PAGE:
An account of the difficult ethical and medical issues raised in the provision of health care for the dependent elderly patient. A distinguished team of contributors from the fields of medicine, philosophy and law consider issues which range from euthanasia and living wills through to health policy and resource allocation.
A distinguished team of contributors from the fields of medicine, philosophy and law address some of the issues which arise over the provision of care for dependent elderly patients. Some of the chapters are concerned with the challenge of achieving good quality medical care, the chronic inadequacies of policy making in the UK context, and the prospects for improvement in the medium term. Other chapters look at some of the threats to dependent elderly patients posed by longer-term social and ideological trends which find expression in proposals for age-limits to health care, advocacy of living wills and euthanasia, arguments for withdrawing tube-feeding from certain categories of patient, and certain proposals for resource allocation. This interdisciplinary volume will have a wide appeal to those involved in care of the dependent elderly, to health policy analysts and health care economists, and to bioethicists.
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Review of the hardback: '... an excellent new book on the subject ... informative and challenging ... deserves careful reading and reflection ... I warmly recommend this book.' Bernadette Tobin, Bioethics Outlook Review of the hardback: '... a fair amount of food for thought ... a useful collection of contributions to several debates.' Journal of Medical Ethics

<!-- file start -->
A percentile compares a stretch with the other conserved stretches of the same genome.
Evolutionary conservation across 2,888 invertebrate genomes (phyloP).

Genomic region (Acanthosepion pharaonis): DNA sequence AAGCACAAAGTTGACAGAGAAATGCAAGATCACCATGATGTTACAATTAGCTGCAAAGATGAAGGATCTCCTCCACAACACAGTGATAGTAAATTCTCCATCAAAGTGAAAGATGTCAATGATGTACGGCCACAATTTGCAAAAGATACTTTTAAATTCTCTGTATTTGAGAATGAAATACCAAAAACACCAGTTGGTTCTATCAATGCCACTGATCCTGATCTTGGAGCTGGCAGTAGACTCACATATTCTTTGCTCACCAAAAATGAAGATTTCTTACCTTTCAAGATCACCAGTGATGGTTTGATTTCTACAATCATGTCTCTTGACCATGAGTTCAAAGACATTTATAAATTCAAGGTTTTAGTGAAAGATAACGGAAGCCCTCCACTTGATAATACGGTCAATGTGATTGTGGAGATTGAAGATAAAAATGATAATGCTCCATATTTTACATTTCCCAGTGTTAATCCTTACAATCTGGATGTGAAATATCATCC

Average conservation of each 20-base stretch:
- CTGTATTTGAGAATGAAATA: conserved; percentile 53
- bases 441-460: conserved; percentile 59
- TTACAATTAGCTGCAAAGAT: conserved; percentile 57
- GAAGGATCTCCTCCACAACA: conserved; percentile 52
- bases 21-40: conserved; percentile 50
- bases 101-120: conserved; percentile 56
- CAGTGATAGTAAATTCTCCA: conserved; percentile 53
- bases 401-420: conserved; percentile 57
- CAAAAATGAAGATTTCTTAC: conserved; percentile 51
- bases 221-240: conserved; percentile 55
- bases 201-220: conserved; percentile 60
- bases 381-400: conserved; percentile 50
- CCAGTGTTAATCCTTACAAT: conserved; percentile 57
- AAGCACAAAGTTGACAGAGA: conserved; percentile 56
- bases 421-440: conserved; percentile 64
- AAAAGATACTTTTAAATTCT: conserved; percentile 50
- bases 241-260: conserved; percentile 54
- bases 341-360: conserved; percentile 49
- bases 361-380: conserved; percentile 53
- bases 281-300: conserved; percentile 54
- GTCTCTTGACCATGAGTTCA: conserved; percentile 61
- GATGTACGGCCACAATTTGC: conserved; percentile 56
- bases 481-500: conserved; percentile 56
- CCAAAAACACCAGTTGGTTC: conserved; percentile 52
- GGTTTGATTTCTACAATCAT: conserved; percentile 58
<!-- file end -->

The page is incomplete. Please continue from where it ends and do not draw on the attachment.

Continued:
Table of Contents
List of contributors; 1. Introduction Luke Gormally; 2. Difficult choices in treating and feeding the debilitated elderly Michael Horan; 3. The American debate about artificial nutrition and hydration Joseph Boyle; 4. Reflections on Horan and Boyle Luke Gormally; 5. The living will: the ethical framework of a recent report Luke Gormally; 6. Some reflections on euthanasia in The Netherlands John Keown; 7. Is there a policy for the elderly needing long-term care? Graham Mulley; 8. Is it possible to provide good quality long-term care without unfair discrimination? Robert Stout; 9. The prospects for long-term care: current policy and realistic alternatives David J. Hunter; 10. What is required for good quality in long-term care of the elderly? Marion Hildick-Smith; 11. Should age make a difference in health care entitlement? Joseph Boyle; 12. Economic devices and ethical pitfalls: quality of life, the distribution of resources and the needs of the elderly Michael Banner; 13. The aged: non-persons, human dignity and justice Luke Gormally; 14. Economics, justice and the value of life: concluding remarks John Finnis; Index.
The Dependent Elderly by Edited by Luke Gormally
Edited by Luke Gormally
Used - Very Good
Cambridge University Press
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